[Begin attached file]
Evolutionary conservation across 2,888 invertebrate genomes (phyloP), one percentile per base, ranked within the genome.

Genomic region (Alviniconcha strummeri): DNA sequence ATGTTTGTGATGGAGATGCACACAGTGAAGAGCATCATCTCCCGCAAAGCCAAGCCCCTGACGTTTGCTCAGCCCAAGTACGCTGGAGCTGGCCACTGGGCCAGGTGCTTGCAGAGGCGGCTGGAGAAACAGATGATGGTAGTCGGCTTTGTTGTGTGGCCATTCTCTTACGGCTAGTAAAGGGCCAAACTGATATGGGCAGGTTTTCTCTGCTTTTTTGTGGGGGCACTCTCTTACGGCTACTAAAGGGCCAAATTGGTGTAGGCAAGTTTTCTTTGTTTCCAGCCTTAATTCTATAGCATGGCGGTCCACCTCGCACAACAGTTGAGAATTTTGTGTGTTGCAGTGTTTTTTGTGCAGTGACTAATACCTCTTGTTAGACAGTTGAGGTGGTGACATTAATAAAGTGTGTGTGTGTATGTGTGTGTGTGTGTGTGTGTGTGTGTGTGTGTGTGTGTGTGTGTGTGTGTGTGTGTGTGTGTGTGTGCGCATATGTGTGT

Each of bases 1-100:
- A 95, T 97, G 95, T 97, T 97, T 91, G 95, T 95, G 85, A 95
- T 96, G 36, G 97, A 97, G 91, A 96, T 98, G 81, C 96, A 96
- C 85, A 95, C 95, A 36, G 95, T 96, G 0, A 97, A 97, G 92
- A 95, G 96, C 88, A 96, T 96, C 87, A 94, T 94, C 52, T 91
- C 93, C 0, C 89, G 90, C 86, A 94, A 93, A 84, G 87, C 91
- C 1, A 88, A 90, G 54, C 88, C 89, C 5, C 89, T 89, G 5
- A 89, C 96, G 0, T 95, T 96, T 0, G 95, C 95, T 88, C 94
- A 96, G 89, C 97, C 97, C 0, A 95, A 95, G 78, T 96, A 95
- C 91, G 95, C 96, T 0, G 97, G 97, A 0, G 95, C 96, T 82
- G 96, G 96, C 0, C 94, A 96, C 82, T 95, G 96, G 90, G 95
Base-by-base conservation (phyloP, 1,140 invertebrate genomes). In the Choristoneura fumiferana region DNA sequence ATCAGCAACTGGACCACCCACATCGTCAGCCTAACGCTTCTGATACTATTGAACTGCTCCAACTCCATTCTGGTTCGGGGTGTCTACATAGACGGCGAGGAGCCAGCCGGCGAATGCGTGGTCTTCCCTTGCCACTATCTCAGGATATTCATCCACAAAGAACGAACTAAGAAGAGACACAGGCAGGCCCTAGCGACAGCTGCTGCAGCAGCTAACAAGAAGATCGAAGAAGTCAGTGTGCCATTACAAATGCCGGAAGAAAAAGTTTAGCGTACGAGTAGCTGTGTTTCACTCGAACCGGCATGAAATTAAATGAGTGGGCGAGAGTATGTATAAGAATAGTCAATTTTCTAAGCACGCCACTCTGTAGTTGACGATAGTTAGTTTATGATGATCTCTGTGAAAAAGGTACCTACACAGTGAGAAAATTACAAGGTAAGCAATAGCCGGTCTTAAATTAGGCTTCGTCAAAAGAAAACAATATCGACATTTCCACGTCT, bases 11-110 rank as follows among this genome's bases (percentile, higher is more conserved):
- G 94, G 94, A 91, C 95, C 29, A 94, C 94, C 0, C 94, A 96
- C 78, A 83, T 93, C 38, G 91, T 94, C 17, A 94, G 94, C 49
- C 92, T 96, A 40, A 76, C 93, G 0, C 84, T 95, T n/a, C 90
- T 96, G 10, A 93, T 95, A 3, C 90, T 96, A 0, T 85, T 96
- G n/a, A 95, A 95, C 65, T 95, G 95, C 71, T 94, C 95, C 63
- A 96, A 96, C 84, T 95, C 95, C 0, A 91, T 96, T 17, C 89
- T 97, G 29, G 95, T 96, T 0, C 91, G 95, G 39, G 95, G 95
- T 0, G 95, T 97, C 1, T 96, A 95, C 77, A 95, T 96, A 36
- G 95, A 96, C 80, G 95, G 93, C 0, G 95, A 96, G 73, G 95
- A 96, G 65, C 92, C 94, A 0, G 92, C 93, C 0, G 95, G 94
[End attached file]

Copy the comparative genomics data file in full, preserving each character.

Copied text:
Evolutionary conservation across 2,888 invertebrate genomes (phyloP), one percentile per base, ranked within the genome.

Genomic region (Alviniconcha strummeri): DNA sequence ATGTTTGTGATGGAGATGCACACAGTGAAGAGCATCATCTCCCGCAAAGCCAAGCCCCTGACGTTTGCTCAGCCCAAGTACGCTGGAGCTGGCCACTGGGCCAGGTGCTTGCAGAGGCGGCTGGAGAAACAGATGATGGTAGTCGGCTTTGTTGTGTGGCCATTCTCTTACGGCTAGTAAAGGGCCAAACTGATATGGGCAGGTTTTCTCTGCTTTTTTGTGGGGGCACTCTCTTACGGCTACTAAAGGGCCAAATTGGTGTAGGCAAGTTTTCTTTGTTTCCAGCCTTAATTCTATAGCATGGCGGTCCACCTCGCACAACAGTTGAGAATTTTGTGTGTTGCAGTGTTTTTTGTGCAGTGACTAATACCTCTTGTTAGACAGTTGAGGTGGTGACATTAATAAAGTGTGTGTGTGTATGTGTGTGTGTGTGTGTGTGTGTGTGTGTGTGTGTGTGTGTGTGTGTGTGTGTGTGTGTGTGTGTGTGCGCATATGTGTGT

Each of bases 1-100:
- A 95, T 97, G 95, T 97, T 97, T 91, G 95, T 95, G 85, A 95
- T 96, G 36, G 97, A 97, G 91, A 96, T 98, G 81, C 96, A 96
- C 85, A 95, C 95, A 36, G 95, T 96, G 0, A 97, A 97, G 92
- A 95, G 96, C 88, A 96, T 96, C 87, A 94, T 94, C 52, T 91
- C 93, C 0, C 89, G 90, C 86, A 94, A 93, A 84, G 87, C 91
- C 1, A 88, A 90, G 54, C 88, C 89, C 5, C 89, T 89, G 5
- A 89, C 96, G 0, T 95, T 96, T 0, G 95, C 95, T 88, C 94
- A 96, G 89, C 97, C 97, C 0, A 95, A 95, G 78, T 96, A 95
- C 91, G 95, C 96, T 0, G 97, G 97, A 0, G 95, C 96, T 82
- G 96, G 96, C 0, C 94, A 96, C 82, T 95, G 96, G 90, G 95
Base-by-base conservation (phyloP, 1,140 invertebrate genomes). In the Choristoneura fumiferana region DNA sequence ATCAGCAACTGGACCACCCACATCGTCAGCCTAACGCTTCTGATACTATTGAACTGCTCCAACTCCATTCTGGTTCGGGGTGTCTACATAGACGGCGAGGAGCCAGCCGGCGAATGCGTGGTCTTCCCTTGCCACTATCTCAGGATATTCATCCACAAAGAACGAACTAAGAAGAGACACAGGCAGGCCCTAGCGACAGCTGCTGCAGCAGCTAACAAGAAGATCGAAGAAGTCAGTGTGCCATTACAAATGCCGGAAGAAAAAGTTTAGCGTACGAGTAGCTGTGTTTCACTCGAACCGGCATGAAATTAAATGAGTGGGCGAGAGTATGTATAAGAATAGTCAATTTTCTAAGCACGCCACTCTGTAGTTGACGATAGTTAGTTTATGATGATCTCTGTGAAAAAGGTACCTACACAGTGAGAAAATTACAAGGTAAGCAATAGCCGGTCTTAAATTAGGCTTCGTCAAAAGAAAACAATATCGACATTTCCACGTCT, bases 11-110 rank as follows among this genome's bases (percentile, higher is more conserved):
- G 94, G 94, A 91, C 95, C 29, A 94, C 94, C 0, C 94, A 96
- C 78, A 83, T 93, C 38, G 91, T 94, C 17, A 94, G 94, C 49
- C 92, T 96, A 40, A 76, C 93, G 0, C 84, T 95, T n/a, C 90
- T 96, G 10, A 93, T 95, A 3, C 90, T 96, A 0, T 85, T 96
- G n/a, A 95, A 95, C 65, T 95, G 95, C 71, T 94, C 95, C 63
- A 96, A 96, C 84, T 95, C 95, C 0, A 91, T 96, T 17, C 89
- T 97, G 29, G 95, T 96, T 0, C 91, G 95, G 39, G 95, G 95
- T 0, G 95, T 97, C 1, T 96, A 95, C 77, A 95, T 96, A 36
- G 95, A 96, C 80, G 95, G 93, C 0, G 95, A 96, G 73, G 95
- A 96, G 65, C 92, C 94, A 0, G 92, C 93, C 0, G 95, G 94